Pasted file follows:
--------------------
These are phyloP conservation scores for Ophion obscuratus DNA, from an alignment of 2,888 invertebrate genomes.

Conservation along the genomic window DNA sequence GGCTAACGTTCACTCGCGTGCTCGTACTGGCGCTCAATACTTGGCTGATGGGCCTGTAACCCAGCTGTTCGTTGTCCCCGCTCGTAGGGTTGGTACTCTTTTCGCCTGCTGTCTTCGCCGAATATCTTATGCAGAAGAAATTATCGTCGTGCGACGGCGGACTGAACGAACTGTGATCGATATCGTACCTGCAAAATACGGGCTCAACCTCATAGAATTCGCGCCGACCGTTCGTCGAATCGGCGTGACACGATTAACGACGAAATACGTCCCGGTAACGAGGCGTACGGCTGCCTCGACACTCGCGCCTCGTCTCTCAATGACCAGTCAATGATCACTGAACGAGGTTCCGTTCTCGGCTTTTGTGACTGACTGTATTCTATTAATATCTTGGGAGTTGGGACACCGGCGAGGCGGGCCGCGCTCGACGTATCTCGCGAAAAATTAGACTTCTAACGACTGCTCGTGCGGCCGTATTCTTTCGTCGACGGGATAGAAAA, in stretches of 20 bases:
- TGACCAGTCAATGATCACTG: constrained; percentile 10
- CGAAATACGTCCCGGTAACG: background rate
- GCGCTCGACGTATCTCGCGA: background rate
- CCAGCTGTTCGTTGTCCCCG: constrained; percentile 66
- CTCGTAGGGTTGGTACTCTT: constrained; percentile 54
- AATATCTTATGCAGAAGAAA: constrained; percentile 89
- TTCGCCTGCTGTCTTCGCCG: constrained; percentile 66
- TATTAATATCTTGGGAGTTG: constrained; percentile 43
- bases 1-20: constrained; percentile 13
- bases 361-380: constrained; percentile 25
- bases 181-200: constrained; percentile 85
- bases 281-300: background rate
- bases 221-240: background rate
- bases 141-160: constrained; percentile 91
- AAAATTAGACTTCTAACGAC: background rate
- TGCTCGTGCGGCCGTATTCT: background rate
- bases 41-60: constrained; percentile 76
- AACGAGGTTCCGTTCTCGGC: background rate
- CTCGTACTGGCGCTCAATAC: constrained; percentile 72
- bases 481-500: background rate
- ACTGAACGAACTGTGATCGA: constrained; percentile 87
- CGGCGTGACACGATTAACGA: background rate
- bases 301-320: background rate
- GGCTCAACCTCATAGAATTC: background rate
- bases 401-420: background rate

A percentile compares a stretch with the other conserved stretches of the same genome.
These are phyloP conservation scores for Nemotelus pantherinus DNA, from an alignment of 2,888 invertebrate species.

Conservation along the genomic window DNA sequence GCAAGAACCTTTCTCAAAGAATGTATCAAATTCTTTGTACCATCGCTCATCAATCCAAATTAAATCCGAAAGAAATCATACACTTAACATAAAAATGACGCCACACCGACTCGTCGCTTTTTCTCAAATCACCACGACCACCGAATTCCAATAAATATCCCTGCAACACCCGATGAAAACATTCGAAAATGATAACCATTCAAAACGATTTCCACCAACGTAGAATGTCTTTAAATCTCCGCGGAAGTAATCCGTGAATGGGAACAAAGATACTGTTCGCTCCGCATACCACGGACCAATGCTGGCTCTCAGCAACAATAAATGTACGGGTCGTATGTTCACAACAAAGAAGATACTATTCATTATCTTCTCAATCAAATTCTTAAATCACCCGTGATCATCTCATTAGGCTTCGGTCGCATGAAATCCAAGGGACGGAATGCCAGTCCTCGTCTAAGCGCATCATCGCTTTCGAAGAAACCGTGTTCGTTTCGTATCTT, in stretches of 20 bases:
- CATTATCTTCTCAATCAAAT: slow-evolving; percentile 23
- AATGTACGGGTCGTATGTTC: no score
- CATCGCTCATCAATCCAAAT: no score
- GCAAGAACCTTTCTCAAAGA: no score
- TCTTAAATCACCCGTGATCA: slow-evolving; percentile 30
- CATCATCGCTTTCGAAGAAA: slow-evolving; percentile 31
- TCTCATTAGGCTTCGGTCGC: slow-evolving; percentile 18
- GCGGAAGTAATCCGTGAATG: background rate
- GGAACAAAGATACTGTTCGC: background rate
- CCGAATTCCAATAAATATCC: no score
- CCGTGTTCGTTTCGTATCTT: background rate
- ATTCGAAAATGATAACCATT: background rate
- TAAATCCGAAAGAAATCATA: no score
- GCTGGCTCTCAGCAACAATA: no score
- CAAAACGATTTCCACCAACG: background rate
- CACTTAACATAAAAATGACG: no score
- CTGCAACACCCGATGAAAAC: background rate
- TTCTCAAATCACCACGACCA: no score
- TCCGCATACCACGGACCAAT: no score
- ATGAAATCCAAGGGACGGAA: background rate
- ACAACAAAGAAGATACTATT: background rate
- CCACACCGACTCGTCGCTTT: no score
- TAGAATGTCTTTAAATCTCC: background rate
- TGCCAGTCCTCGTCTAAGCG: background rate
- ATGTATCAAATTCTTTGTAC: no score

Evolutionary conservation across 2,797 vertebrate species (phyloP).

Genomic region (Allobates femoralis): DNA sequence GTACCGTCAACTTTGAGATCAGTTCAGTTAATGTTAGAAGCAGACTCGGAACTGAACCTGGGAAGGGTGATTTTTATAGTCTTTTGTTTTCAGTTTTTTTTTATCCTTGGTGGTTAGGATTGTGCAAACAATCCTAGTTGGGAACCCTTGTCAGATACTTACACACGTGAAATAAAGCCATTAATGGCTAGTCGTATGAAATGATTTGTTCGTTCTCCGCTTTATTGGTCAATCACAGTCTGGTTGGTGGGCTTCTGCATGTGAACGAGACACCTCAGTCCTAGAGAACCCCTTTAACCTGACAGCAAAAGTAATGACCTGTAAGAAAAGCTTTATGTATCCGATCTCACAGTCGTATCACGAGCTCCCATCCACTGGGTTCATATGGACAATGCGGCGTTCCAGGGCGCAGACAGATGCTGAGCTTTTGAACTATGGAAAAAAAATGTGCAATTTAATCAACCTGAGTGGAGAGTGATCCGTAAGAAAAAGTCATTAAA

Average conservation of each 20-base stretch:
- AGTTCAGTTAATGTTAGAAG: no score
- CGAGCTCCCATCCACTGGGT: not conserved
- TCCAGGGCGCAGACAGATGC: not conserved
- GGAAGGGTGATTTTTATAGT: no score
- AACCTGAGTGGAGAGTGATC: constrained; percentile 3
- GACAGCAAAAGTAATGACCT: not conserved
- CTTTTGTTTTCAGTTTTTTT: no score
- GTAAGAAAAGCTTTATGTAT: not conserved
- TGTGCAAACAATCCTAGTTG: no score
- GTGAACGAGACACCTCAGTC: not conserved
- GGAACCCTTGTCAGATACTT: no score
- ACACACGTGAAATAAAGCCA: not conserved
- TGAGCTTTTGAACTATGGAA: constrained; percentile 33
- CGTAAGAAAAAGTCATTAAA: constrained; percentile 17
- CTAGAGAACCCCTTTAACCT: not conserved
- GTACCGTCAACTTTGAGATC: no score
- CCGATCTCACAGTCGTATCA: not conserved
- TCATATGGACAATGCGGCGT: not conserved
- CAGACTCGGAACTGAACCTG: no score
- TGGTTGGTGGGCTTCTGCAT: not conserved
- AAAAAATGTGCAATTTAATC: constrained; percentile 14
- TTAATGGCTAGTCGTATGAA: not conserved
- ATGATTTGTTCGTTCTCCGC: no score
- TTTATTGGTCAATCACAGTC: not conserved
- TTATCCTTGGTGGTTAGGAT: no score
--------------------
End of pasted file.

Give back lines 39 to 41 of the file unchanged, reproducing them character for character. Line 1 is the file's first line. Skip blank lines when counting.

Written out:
- GGAACAAAGATACTGTTCGC: background rate
- CCGAATTCCAATAAATATCC: no score
- CCGTGTTCGTTTCGTATCTT: background rate